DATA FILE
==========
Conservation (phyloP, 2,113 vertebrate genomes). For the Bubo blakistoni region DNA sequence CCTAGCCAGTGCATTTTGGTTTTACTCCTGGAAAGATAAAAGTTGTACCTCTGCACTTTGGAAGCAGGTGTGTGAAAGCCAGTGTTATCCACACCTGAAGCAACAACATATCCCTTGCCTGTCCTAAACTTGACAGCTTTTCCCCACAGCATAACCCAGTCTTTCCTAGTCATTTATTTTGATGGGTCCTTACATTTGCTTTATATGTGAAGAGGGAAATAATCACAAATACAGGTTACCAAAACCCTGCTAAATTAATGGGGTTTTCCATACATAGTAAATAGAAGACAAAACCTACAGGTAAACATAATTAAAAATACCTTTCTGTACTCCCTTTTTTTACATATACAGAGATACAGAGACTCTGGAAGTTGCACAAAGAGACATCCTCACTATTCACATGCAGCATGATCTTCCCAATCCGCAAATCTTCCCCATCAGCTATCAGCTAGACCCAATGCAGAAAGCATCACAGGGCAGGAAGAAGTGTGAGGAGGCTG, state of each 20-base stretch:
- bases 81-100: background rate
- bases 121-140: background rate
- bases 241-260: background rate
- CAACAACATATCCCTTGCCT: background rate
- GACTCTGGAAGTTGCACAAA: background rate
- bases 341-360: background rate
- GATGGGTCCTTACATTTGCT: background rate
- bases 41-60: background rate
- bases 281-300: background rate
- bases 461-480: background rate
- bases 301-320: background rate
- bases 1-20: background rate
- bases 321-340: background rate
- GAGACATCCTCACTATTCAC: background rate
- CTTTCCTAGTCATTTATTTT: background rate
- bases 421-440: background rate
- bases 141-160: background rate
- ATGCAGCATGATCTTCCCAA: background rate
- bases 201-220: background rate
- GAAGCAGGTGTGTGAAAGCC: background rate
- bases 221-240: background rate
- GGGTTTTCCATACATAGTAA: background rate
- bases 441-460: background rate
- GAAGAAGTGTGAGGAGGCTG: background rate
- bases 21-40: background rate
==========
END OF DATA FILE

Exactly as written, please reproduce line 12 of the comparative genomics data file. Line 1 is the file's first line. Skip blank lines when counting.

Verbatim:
- bases 301-320: background rate